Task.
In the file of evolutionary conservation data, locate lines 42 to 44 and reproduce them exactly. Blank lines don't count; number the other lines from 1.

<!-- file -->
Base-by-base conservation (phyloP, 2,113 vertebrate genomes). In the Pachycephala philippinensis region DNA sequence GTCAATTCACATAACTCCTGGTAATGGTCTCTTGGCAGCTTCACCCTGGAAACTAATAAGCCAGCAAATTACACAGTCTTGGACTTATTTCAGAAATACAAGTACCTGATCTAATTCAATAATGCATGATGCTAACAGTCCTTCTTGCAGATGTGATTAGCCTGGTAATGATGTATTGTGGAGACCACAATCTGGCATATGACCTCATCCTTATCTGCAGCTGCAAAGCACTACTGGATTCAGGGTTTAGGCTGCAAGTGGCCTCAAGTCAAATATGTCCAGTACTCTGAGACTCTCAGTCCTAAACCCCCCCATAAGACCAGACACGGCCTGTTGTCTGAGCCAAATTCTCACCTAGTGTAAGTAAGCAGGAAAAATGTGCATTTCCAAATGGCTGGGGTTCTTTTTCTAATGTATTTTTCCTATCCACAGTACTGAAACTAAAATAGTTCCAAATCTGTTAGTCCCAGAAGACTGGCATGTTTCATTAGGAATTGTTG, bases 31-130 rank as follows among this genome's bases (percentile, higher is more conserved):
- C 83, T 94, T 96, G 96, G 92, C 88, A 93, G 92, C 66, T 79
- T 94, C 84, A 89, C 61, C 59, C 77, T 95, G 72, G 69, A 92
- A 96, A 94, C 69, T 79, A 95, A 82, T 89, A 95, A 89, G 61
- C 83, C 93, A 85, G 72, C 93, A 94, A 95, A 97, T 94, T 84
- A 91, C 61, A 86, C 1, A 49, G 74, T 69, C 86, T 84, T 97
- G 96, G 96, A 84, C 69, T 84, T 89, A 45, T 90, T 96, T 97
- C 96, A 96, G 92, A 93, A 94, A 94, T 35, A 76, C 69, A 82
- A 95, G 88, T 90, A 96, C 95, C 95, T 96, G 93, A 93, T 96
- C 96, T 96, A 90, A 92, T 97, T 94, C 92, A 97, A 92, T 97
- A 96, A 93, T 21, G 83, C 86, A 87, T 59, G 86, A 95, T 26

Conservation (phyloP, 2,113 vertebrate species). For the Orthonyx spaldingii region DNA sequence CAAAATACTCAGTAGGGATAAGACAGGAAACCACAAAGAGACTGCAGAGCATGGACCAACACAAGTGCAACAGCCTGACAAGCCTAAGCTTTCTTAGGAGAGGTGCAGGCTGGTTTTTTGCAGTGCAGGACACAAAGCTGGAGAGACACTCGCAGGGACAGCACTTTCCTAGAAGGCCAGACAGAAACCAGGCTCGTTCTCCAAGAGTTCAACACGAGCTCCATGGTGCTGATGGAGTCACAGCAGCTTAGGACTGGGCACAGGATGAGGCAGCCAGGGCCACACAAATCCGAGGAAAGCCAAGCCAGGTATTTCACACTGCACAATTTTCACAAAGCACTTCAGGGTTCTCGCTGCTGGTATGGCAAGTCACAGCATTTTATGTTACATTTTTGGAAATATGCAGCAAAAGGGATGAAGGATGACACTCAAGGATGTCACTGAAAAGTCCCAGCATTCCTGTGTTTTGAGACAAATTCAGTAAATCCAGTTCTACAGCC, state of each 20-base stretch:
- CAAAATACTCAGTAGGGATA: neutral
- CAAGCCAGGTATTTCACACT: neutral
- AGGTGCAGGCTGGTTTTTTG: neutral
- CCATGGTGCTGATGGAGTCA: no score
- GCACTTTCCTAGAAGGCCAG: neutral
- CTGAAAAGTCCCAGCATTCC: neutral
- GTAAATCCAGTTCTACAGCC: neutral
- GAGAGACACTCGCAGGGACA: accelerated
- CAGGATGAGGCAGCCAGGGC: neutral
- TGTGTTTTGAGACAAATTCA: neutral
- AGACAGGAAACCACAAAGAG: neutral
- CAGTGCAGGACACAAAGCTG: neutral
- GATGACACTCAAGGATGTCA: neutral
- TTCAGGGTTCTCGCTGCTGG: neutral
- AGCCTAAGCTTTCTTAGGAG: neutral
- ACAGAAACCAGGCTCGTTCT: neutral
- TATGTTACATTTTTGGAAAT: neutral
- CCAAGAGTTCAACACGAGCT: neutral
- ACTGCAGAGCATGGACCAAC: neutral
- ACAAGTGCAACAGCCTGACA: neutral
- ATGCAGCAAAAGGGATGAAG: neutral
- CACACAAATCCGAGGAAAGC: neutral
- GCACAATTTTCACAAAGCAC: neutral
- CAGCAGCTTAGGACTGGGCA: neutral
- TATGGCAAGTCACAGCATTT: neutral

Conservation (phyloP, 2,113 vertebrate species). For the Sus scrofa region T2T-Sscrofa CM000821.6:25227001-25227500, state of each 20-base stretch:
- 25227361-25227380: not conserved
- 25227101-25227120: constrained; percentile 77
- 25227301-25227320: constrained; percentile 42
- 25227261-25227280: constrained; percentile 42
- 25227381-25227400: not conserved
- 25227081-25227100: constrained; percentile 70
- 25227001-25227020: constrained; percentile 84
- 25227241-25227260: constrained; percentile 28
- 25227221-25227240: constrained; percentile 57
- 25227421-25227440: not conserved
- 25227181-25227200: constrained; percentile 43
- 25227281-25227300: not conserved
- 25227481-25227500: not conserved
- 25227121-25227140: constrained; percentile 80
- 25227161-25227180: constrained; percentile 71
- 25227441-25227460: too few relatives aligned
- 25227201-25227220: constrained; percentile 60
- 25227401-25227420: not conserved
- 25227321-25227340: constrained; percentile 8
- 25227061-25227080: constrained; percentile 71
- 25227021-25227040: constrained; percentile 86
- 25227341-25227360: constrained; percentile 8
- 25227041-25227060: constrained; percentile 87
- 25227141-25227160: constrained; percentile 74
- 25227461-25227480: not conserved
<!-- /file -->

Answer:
- 25227261-25227280: constrained; percentile 42
- 25227381-25227400: not conserved
- 25227081-25227100: constrained; percentile 70